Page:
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Architectural Surveys

The bedrock of preservation planning and actions, a thorough local survey forms the basis for many preservation decisions. Survey reports, files, and maps are maintained as a permanent record with many long-term benefits: they permit evaluation of properties for nomination to the National Register of Historic Places; facilitate decision-making about the potential impact of government funded or licensed projects on historic properties; benefit protection of local districts and properties by local preservation commissions; and boost private investment in renovation and preservation of historic buildings for new uses. Over the years, architectural surveys in town after town and county after county have provided the first step toward preservation success stories--directing new attention to familiar sights and encouraging citizens to rescue long neglected houses, rejuvenate traditional neighborhoods, and focus new investment in the economy and quality of life in historic town centers.

Since the mid-1970s, almost three quarters of the state's 100 counties have participated in comprehensive historic building surveys, and twenty-two counties have joined in regional reconnaissance surveys. More than sixty municipalities have conducted surveys independently of their surrounding counties. Most surveys are conducted by trained consultants working through the section's federal grant program to local governments.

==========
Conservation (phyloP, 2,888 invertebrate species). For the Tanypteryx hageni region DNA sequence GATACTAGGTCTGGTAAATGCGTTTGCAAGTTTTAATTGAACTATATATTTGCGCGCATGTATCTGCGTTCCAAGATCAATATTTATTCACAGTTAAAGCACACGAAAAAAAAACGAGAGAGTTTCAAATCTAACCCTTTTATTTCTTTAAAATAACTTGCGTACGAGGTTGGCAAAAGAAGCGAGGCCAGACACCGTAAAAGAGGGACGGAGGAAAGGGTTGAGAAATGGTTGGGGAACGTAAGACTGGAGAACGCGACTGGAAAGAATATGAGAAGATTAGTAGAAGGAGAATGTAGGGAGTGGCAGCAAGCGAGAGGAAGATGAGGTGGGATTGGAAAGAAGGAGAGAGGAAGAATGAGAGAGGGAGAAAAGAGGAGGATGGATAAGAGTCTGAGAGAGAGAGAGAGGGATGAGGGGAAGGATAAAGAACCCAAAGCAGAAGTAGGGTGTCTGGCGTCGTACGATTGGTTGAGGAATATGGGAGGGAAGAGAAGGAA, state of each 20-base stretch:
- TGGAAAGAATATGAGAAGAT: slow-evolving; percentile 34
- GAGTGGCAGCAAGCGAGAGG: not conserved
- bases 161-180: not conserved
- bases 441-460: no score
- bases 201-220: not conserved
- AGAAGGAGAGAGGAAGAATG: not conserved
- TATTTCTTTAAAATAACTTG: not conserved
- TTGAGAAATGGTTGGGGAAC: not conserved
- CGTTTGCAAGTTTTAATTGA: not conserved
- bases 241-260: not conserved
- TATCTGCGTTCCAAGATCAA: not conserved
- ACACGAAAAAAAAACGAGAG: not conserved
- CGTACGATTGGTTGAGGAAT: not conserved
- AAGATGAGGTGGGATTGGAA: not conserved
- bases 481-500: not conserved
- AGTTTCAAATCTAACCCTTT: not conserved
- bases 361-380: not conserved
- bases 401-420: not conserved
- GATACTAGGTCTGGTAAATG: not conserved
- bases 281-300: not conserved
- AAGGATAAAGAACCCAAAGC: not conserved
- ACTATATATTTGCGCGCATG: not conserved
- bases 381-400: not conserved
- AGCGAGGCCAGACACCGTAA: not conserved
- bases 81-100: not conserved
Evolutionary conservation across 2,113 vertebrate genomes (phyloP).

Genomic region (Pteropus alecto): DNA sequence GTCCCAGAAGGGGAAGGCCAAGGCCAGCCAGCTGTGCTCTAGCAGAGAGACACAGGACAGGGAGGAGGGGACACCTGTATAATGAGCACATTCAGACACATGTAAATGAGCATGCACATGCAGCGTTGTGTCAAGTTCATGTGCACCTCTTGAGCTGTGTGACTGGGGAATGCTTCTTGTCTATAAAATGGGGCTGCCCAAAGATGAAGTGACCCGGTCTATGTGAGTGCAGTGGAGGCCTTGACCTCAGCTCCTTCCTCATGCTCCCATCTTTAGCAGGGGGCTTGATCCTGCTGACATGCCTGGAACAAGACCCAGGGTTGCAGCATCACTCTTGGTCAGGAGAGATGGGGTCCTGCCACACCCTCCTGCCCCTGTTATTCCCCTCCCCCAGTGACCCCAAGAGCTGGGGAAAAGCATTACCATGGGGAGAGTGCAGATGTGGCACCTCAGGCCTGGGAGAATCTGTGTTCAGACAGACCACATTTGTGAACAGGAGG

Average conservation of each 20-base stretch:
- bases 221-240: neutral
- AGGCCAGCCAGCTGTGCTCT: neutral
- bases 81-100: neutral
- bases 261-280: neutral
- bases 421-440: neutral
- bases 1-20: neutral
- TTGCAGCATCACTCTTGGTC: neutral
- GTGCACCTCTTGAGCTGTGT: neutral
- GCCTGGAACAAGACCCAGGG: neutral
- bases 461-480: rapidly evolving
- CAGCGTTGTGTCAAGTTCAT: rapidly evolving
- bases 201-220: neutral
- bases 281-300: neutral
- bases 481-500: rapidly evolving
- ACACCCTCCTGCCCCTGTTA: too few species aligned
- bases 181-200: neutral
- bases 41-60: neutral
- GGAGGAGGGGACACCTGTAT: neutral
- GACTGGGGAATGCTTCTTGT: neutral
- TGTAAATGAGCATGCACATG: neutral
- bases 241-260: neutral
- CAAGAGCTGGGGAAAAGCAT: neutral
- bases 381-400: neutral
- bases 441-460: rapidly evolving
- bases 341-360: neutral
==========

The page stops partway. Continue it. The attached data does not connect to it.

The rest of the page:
Over fifty county surveys and thirty-seven municipal surveys have been published. The Survey and National Register Branch is the repository of historic buildings survey records, and maintains files on an estimated 125,000 historic buildings, with over 2,000 files typically added to the collection annually.

The branch has developed a Geographic Information System (GIS) for computer mapping of the statewide historic building survey, known as HPOWEB.

Offices of the Survey and National Register Branch are located on the second floor (east side) of the Archives/State Library Building at 109 E. Jones St., Raleigh, 27601. Visitors are encouraged to call in advance to ensure that staff will be available to provide assistance. See the Visitation Policy.